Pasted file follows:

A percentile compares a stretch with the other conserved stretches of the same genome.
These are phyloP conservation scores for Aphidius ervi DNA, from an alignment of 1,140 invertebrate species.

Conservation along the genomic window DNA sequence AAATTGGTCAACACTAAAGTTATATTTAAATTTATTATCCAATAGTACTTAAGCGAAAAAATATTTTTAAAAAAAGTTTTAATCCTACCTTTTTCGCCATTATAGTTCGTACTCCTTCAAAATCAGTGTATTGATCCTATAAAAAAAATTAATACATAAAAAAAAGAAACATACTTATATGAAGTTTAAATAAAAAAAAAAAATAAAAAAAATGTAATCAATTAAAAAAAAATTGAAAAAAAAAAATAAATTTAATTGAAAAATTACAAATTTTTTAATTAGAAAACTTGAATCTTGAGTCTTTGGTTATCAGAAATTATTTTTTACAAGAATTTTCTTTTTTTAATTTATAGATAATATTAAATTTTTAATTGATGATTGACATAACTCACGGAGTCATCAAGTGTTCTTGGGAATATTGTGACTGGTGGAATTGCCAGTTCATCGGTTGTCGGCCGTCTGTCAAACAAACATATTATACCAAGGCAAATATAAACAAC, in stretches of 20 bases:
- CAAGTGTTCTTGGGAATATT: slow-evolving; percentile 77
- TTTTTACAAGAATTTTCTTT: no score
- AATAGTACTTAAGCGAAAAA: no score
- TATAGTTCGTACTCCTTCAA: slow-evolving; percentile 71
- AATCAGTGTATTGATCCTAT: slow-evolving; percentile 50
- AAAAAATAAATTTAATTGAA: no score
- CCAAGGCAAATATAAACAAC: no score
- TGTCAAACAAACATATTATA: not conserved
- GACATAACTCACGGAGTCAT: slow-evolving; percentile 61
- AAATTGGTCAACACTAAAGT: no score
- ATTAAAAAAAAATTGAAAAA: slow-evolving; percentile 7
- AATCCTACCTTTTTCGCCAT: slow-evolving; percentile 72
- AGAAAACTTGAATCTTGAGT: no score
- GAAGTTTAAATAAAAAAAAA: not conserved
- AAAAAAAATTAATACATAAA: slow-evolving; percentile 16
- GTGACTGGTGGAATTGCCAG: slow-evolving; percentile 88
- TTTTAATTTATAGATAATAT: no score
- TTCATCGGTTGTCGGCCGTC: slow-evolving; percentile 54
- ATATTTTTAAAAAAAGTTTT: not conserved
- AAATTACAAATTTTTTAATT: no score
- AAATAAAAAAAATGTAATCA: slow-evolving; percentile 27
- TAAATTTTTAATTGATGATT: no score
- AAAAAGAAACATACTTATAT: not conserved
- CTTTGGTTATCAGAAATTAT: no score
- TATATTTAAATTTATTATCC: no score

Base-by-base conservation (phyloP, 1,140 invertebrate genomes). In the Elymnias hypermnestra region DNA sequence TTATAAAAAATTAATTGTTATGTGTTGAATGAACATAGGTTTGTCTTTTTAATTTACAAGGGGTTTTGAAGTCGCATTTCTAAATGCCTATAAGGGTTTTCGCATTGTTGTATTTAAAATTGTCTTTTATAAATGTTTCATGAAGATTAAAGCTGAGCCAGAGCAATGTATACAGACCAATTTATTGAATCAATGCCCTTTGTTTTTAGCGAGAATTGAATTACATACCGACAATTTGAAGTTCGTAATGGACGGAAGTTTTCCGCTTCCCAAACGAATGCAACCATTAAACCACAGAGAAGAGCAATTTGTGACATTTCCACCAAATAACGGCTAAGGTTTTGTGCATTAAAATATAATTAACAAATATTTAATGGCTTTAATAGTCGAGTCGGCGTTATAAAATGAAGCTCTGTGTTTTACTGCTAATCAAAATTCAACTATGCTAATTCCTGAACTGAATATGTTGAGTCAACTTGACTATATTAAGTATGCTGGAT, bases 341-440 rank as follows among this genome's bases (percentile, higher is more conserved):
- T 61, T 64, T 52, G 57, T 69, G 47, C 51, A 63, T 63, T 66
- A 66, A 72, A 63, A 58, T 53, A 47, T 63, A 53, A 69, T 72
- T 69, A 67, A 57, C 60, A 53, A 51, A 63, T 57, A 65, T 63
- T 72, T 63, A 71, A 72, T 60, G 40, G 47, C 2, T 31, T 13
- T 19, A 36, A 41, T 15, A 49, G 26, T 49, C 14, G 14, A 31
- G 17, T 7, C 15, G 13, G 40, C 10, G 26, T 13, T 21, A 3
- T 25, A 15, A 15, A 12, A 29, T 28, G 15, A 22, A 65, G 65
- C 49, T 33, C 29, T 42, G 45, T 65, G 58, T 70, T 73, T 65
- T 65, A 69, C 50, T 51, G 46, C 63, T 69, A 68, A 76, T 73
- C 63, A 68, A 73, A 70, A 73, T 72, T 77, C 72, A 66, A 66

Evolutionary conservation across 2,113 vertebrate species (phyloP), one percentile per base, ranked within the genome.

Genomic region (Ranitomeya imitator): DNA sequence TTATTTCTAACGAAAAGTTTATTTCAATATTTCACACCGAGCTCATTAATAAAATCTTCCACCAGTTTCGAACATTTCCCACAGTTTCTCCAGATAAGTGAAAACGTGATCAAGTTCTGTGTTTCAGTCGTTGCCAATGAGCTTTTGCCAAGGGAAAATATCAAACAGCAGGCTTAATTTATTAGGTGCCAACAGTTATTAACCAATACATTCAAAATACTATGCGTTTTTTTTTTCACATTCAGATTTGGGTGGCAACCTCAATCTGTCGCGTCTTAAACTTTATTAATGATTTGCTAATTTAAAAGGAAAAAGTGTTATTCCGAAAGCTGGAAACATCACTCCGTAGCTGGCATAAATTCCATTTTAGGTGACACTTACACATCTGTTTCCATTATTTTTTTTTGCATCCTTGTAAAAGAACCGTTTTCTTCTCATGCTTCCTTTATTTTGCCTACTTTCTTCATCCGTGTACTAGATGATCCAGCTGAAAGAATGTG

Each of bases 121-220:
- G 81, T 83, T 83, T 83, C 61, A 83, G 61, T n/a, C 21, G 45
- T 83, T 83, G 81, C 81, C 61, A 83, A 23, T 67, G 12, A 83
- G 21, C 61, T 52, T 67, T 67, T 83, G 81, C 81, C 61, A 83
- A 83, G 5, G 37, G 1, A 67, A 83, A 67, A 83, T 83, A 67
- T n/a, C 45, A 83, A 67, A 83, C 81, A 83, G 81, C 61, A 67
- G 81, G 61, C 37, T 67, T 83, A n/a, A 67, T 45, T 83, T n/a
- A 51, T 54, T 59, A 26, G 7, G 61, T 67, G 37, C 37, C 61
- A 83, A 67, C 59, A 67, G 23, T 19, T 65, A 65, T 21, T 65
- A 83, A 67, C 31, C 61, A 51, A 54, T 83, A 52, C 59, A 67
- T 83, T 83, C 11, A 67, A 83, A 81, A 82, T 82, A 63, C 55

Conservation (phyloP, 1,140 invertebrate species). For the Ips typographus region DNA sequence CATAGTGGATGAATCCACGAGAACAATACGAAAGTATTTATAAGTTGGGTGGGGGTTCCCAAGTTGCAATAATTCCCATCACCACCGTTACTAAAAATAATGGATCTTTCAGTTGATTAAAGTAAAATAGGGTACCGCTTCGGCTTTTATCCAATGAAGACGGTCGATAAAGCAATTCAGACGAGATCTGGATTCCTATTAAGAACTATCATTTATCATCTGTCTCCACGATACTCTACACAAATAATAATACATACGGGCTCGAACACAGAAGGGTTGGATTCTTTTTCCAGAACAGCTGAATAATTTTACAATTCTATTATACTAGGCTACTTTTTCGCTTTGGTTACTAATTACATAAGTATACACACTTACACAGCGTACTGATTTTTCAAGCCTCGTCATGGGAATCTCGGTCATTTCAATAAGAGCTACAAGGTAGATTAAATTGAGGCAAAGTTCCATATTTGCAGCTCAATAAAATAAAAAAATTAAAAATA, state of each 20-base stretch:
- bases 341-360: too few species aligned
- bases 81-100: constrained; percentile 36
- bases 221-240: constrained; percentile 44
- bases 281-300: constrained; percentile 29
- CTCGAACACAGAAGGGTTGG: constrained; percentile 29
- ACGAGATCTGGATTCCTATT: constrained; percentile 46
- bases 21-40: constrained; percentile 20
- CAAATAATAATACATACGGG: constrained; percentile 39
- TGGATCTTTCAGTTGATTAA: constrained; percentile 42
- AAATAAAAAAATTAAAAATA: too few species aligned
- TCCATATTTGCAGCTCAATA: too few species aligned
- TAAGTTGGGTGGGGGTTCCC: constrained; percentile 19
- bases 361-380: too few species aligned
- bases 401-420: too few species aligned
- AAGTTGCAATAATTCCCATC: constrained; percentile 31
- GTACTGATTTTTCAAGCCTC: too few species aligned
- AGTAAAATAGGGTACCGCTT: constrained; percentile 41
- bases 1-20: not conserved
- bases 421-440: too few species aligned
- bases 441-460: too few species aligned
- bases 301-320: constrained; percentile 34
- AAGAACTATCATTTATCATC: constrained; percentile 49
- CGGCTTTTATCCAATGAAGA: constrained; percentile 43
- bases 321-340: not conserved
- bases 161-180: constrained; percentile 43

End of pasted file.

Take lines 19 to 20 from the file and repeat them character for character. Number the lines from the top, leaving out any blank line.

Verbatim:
- GTGACTGGTGGAATTGCCAG: slow-evolving; percentile 88
- TTTTAATTTATAGATAATAT: no score